INTEL HAS sold the Intel Security business for $3.5bn less than it paid for it six years ago.
Intel Security, previously and better known as McAfee, has been sold to private equity firm TPG for $4.2bn, despite Intel paying $7.7bn for it in 2010.
The chip firm will receive $3.1bn in cash as part of the transaction and retain a 49 per cent minority stake. TPG will take control with a 51 per cent stake, and will invest $1.1bn in the company.
Intel Security is based on the McAfee business and was renamed two years ago. The company will revert to the better known McAfee brand, despite John McAfee reportedly suing Intel over the use of his name.
The transaction is expected to close in the second quarter of 2017, and Chris Young, general manager of Intel Security Group, will become CEO of McAfee.
Young described TPG in an open letter to stakeholders as a "seasoned technology investor" that was "attracted to our current momentum and long-term potential".
He claimed that McAfee currently protects "more than a quarter of a billion endpoints" and more than 200 million consumers, and is present in two thirds of the world's 2,000 largest companies.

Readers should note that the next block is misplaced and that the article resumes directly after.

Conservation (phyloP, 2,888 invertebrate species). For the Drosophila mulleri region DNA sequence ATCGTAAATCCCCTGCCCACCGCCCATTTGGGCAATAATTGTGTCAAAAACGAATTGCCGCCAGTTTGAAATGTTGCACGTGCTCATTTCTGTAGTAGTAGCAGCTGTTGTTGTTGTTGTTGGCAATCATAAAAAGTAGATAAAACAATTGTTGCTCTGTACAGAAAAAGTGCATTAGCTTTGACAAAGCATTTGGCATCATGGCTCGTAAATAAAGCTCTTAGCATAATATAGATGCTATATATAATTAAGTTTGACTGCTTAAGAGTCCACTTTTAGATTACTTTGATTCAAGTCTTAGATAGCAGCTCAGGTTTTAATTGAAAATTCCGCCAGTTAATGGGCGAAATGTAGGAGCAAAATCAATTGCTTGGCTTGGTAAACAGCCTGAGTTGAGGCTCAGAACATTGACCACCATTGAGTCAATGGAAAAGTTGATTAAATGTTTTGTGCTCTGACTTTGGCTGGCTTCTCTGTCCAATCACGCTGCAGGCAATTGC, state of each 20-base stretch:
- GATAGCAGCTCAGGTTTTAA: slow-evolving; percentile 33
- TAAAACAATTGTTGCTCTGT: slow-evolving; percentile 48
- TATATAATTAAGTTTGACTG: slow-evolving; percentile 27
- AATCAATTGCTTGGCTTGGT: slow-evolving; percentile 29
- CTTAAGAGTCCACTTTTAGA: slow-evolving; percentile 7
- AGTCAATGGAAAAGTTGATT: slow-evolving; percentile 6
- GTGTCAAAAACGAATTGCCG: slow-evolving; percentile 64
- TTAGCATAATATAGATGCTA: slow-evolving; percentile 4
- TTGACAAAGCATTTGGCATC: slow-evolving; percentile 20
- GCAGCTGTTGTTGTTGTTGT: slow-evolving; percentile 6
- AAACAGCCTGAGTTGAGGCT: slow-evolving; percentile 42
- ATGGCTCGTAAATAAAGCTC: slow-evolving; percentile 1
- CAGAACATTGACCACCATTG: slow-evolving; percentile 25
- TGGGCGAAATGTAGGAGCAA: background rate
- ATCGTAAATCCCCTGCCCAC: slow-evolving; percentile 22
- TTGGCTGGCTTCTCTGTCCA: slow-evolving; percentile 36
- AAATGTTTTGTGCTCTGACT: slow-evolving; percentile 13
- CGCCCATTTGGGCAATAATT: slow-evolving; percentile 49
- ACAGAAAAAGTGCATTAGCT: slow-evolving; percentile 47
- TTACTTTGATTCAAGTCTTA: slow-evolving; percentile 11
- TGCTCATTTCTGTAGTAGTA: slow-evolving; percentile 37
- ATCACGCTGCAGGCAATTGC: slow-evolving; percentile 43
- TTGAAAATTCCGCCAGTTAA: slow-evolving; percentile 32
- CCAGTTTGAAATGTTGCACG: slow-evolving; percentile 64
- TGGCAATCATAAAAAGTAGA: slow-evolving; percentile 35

Intel CEO Brian Krzanich claimed that, despite the sale, security "remains important in everything we do at Intel".
"We will continue to integrate industry-leading security and privacy capabilities in our products from the cloud to billions of smart, connected computing devices," he added.
Bryan Taylor, a partner at TPG, said that the company had "long identified the cyber security sector, which has experienced strong growth due to the increasing volume and severity of cyber attacks, as one of the most important areas in technology".
Intel's acquisition of McAfee Security in 2010 was intended to enable the company to beef up security around PCs and sell McAfee antivirus and other security software around its core business.
However, the combination never worked as the money to be made in the security business became increasingly focused on the data centre and cloud computing. µ
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